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Cryonics says

Hi, and here’s my opinion on this subject: You can remove the tracks with 0 sales, but then you never know how much times you would be able to sell, and maybe even a Extended Licence!

Good luck :)

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Sophonic says

I feel most of the time a song has zero sales for a reason. If you are an exclusive author and can find another use for it, than it makes sense to do something else productive with it. I would take it down after a decent amount of time has gone by and promotion for the item has been done with no results. Although if you are non-exclusive cant see the problem with just leaving it and also trying to sell it elsewhere.

Although it does look bad if you have a large portfolio and alot of songs are at zero it kind of is unattractive to buyers looking through you portfolio. It stinks that some real gems go without a sale, but if items have sales numbers next to them it makes buyers want it. People feel secure they are making a good choice if they see others have made the same choice.

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tacoMusic says

It’s an obvious thing to say, but even if a track is good enough commercially to sell and gets accepted here, it really doesn’t mean it’s right for the market here. With the exception of our latest track which has done well (corporate motivational surprise surprise), we’re currently experiencing this with the previous 5/6 tracks which all have 0 sales.

It looks pants when you see that as a customer, so seriously considering removing them despite thinking the quality and tracks are fine and them having been up for less than a month or two, it just seems there’s no market for those types of tracks here. I think it does more damage than good having a sequence of non-sellers in your portfolio.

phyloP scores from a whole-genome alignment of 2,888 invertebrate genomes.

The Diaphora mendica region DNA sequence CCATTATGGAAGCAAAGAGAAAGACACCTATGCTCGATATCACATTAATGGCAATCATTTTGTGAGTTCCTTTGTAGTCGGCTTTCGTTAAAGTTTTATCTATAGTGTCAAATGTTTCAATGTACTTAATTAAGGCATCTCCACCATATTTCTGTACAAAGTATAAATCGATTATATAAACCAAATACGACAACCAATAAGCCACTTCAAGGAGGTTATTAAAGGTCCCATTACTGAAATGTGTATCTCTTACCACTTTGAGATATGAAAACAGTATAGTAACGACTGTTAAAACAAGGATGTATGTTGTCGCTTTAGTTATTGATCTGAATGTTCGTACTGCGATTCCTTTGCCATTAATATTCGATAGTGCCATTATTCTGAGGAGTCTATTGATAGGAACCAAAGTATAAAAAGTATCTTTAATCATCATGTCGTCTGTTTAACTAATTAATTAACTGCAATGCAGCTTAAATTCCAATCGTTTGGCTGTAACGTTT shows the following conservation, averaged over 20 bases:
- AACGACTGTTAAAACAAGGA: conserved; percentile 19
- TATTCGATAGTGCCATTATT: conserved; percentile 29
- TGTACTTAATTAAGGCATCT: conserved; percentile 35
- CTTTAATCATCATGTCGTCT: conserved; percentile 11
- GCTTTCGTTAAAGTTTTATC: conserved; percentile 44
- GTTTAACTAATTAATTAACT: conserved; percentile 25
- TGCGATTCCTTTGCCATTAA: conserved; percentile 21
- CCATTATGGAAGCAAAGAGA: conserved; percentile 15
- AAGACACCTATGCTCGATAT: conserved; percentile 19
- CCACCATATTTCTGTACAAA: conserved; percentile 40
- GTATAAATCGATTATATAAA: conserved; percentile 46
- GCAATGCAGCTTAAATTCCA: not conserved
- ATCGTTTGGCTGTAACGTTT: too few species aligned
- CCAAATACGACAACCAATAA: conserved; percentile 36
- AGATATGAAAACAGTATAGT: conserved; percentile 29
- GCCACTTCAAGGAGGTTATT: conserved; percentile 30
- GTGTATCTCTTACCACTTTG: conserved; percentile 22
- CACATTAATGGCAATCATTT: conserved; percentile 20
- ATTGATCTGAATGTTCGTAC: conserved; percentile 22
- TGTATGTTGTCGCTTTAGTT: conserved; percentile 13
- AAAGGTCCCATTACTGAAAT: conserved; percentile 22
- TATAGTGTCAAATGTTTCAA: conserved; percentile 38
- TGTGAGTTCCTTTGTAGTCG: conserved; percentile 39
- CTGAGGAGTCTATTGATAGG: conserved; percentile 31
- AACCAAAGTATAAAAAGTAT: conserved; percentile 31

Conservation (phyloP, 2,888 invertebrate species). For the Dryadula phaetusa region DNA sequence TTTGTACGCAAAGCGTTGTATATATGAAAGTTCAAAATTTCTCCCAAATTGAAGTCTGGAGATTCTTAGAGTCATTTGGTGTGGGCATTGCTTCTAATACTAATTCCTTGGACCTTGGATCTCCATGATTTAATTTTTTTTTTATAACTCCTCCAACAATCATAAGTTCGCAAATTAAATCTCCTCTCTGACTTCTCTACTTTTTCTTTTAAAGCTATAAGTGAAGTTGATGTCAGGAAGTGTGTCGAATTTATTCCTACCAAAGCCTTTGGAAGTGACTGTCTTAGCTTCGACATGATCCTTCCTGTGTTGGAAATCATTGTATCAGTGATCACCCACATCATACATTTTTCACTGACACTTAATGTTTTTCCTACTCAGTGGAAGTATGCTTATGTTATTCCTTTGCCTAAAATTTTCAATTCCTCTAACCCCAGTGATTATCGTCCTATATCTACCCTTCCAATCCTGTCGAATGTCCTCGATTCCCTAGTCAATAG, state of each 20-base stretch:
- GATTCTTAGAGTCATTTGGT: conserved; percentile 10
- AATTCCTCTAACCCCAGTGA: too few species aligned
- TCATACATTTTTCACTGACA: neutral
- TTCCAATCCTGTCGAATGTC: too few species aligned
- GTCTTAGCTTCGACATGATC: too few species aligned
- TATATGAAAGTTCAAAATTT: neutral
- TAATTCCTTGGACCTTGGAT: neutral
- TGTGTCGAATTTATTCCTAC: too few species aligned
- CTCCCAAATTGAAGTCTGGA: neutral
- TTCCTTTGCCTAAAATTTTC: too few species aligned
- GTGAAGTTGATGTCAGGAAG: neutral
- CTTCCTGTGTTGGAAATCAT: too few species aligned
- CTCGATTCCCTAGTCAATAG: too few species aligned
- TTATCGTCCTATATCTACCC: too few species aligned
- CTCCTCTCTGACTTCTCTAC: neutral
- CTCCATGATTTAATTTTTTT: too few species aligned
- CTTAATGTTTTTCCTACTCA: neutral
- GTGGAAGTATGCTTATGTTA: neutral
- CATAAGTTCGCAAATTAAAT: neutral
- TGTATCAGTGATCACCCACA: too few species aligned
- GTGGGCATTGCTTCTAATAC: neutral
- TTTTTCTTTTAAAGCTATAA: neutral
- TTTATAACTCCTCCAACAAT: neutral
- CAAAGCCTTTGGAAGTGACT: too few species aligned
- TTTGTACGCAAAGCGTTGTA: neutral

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thesensercomplex says

BOOM ! Just sold a track thats been on AJ for six months, very little hits according to it’s analytics. Sure I’ve taken tracks off of AJ, some tracks I believe belongs on AJ regardless of its sales record. You’ll just have to trust on instinct. You can’t just assume that the buyer for a track is always on AJ looking all the time. Good luck and cheers!

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ThePantherLab says

I wouldn`t recommend deleting 0 sales items. The whole point of a library, in my opinion, is to have a collection of items that stay there for potential customers and sales. Just the other day I sold an item that has been sitting for quite a few months. If the item was removed, that would be one less sale in my pocket. Every item counts.

All the best


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anthonymarks says

I’ve had a couple of things sell after being up there, apparently unloved, for months. I think as your overall sales rate improves, it matters less that individual tracks are unsold. Personally if I were a customer rather than a supplier, I’d be looking for things that appealed to me – and would feel glad to find something a bit rare and unknown. So it wouldn’t really bother me if the track I wanted had a low (or zero) sales rate. I hope at least some potential customers feel the same way (though I agree with what was said up-thread: some people do feel “comforted” by the idea that other people have bought and used a track before them). I have plenty of unsold tracks but I won’t be taking them down just yet. You never know.

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muscma01 says

I would say no on deleting an item in your portfolio. I know the temptation to re-work it, tinker with it, have a portfolio that makes it look like every piece of music you’ve made is a golden hit, or whatever, it doesn’t really hurt. It could sell a year from now with an extended license or all of a sudden it just becomes popular. I guess the point is with this type of work everything is just little moves every day. Make a new track, do a little promotion, write a little blog, ect. It’s a marathon game, where quality counts, along with quantity. Remember just cause you don’t like a track, it got approved, which means the quality is there, and in the future it might be right for someone. Just my two cents.

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